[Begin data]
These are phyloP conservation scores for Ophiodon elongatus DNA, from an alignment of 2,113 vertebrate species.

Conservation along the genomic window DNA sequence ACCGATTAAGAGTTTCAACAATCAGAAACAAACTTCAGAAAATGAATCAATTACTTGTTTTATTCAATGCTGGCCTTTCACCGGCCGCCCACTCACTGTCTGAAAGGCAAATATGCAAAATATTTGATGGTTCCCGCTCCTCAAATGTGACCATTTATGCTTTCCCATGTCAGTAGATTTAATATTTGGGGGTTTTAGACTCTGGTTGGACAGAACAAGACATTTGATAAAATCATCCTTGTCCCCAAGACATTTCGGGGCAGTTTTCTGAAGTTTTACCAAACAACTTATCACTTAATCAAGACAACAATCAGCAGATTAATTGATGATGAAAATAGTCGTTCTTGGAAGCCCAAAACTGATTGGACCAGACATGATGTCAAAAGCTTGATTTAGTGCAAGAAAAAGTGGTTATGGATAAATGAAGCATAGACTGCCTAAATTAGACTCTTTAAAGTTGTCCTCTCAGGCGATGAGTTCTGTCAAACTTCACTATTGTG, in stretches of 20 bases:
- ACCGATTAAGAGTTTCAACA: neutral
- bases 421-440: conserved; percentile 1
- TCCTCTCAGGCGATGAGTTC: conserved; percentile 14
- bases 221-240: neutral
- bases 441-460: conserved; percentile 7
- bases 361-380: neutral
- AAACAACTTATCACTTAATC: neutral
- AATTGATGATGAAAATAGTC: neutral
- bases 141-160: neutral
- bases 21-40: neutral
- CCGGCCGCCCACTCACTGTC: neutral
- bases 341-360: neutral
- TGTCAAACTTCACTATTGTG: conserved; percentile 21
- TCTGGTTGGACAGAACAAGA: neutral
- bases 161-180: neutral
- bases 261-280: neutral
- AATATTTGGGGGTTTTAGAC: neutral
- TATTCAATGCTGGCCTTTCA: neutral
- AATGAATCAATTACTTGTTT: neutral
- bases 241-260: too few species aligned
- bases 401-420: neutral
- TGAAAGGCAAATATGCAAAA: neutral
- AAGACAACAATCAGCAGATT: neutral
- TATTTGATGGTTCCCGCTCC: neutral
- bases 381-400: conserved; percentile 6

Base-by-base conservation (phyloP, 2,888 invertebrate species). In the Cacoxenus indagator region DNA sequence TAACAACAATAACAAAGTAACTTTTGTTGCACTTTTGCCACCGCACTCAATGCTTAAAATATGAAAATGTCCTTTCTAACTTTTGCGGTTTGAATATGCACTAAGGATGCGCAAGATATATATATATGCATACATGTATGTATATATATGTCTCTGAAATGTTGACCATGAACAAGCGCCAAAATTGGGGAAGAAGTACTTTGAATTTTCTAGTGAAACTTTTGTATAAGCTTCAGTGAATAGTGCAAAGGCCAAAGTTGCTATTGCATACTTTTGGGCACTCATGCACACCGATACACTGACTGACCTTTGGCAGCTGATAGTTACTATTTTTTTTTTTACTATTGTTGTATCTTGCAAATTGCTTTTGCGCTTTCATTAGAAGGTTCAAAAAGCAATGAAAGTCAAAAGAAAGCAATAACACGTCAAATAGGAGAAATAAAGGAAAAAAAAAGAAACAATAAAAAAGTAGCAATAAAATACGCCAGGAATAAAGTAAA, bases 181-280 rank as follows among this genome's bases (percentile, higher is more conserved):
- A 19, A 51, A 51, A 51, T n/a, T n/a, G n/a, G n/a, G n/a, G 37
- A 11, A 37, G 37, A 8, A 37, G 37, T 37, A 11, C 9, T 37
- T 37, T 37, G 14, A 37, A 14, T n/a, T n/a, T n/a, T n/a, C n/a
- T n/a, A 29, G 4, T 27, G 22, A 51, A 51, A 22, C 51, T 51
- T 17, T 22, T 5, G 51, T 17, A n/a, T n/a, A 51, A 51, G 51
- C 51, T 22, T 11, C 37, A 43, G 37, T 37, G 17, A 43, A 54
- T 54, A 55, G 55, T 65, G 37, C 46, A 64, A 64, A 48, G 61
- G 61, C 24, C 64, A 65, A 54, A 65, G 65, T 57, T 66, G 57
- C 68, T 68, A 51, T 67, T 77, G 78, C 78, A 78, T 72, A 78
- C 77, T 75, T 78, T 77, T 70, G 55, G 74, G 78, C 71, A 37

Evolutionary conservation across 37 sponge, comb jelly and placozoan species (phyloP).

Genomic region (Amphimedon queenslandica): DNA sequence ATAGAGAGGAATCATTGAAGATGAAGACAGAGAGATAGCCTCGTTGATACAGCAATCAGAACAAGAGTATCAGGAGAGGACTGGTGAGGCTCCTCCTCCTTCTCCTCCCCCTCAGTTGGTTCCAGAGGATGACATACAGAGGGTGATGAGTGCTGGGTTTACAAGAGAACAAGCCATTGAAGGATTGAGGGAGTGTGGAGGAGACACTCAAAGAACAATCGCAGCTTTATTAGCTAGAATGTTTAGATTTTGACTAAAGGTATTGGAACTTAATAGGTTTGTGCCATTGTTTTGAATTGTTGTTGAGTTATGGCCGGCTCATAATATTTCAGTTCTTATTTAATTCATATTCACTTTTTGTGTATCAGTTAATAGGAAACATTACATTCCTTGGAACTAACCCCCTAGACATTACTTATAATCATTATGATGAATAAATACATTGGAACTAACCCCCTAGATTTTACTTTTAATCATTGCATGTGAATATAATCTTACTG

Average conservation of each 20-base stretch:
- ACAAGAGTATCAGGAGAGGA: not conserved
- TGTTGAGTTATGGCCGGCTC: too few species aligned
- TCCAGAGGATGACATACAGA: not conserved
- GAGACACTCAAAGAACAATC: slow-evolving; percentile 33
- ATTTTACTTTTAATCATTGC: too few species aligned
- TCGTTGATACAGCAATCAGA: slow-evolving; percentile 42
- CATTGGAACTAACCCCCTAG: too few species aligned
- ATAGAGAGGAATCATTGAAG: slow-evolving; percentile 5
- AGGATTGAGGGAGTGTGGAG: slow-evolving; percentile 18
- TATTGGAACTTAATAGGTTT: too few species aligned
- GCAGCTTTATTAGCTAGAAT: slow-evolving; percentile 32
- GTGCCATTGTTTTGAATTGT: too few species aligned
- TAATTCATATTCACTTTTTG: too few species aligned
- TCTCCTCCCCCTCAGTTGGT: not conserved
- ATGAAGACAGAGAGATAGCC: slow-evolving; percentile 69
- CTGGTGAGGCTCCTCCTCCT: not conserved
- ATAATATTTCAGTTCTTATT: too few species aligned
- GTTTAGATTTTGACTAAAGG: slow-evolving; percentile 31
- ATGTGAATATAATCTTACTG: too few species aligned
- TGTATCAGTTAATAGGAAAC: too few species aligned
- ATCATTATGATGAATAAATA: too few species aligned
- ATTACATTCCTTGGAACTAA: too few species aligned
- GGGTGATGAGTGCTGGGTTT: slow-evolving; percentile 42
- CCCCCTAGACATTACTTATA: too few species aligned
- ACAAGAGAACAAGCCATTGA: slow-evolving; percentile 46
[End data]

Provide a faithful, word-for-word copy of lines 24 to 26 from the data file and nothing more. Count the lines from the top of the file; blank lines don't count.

- TGAAAGGCAAATATGCAAAA: neutral
- AAGACAACAATCAGCAGATT: neutral
- TATTTGATGGTTCCCGCTCC: neutral